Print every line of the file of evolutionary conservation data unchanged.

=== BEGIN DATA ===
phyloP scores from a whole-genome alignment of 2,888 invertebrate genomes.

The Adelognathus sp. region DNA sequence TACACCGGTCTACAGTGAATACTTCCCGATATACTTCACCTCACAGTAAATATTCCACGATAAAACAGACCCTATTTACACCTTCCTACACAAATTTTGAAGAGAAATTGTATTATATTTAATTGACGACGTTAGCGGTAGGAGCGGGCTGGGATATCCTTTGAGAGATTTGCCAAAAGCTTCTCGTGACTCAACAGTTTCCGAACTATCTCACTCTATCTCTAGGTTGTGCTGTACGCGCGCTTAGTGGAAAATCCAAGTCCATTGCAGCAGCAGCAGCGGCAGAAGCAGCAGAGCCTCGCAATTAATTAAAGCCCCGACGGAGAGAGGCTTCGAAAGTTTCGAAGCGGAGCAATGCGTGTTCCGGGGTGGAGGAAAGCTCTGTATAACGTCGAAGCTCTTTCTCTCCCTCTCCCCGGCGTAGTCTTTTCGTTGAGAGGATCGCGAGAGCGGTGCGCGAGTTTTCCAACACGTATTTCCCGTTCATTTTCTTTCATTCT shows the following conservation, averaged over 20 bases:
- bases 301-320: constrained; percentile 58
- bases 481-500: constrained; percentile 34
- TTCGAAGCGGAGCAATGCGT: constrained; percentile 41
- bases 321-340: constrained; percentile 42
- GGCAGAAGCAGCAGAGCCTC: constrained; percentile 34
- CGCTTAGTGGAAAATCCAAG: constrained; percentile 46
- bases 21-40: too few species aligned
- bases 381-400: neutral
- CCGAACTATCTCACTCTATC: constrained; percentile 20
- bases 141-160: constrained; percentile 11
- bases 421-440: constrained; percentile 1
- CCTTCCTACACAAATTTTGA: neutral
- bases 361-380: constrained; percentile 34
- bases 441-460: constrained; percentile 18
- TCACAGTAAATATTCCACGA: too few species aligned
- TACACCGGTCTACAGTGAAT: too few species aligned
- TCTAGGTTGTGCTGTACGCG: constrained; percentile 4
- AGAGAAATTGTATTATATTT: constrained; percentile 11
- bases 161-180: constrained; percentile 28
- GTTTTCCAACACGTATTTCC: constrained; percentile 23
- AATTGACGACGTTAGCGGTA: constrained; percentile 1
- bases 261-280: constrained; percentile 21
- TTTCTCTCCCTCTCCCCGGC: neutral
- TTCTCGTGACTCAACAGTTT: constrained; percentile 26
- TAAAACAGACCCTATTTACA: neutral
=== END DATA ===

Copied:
phyloP scores from a whole-genome alignment of 2,888 invertebrate genomes.

The Adelognathus sp. region DNA sequence TACACCGGTCTACAGTGAATACTTCCCGATATACTTCACCTCACAGTAAATATTCCACGATAAAACAGACCCTATTTACACCTTCCTACACAAATTTTGAAGAGAAATTGTATTATATTTAATTGACGACGTTAGCGGTAGGAGCGGGCTGGGATATCCTTTGAGAGATTTGCCAAAAGCTTCTCGTGACTCAACAGTTTCCGAACTATCTCACTCTATCTCTAGGTTGTGCTGTACGCGCGCTTAGTGGAAAATCCAAGTCCATTGCAGCAGCAGCAGCGGCAGAAGCAGCAGAGCCTCGCAATTAATTAAAGCCCCGACGGAGAGAGGCTTCGAAAGTTTCGAAGCGGAGCAATGCGTGTTCCGGGGTGGAGGAAAGCTCTGTATAACGTCGAAGCTCTTTCTCTCCCTCTCCCCGGCGTAGTCTTTTCGTTGAGAGGATCGCGAGAGCGGTGCGCGAGTTTTCCAACACGTATTTCCCGTTCATTTTCTTTCATTCT shows the following conservation, averaged over 20 bases:
- bases 301-320: constrained; percentile 58
- bases 481-500: constrained; percentile 34
- TTCGAAGCGGAGCAATGCGT: constrained; percentile 41
- bases 321-340: constrained; percentile 42
- GGCAGAAGCAGCAGAGCCTC: constrained; percentile 34
- CGCTTAGTGGAAAATCCAAG: constrained; percentile 46
- bases 21-40: too few species aligned
- bases 381-400: neutral
- CCGAACTATCTCACTCTATC: constrained; percentile 20
- bases 141-160: constrained; percentile 11
- bases 421-440: constrained; percentile 1
- CCTTCCTACACAAATTTTGA: neutral
- bases 361-380: constrained; percentile 34
- bases 441-460: constrained; percentile 18
- TCACAGTAAATATTCCACGA: too few species aligned
- TACACCGGTCTACAGTGAAT: too few species aligned
- TCTAGGTTGTGCTGTACGCG: constrained; percentile 4
- AGAGAAATTGTATTATATTT: constrained; percentile 11
- bases 161-180: constrained; percentile 28
- GTTTTCCAACACGTATTTCC: constrained; percentile 23
- AATTGACGACGTTAGCGGTA: constrained; percentile 1
- bases 261-280: constrained; percentile 21
- TTTCTCTCCCTCTCCCCGGC: neutral
- TTCTCGTGACTCAACAGTTT: constrained; percentile 26
- TAAAACAGACCCTATTTACA: neutral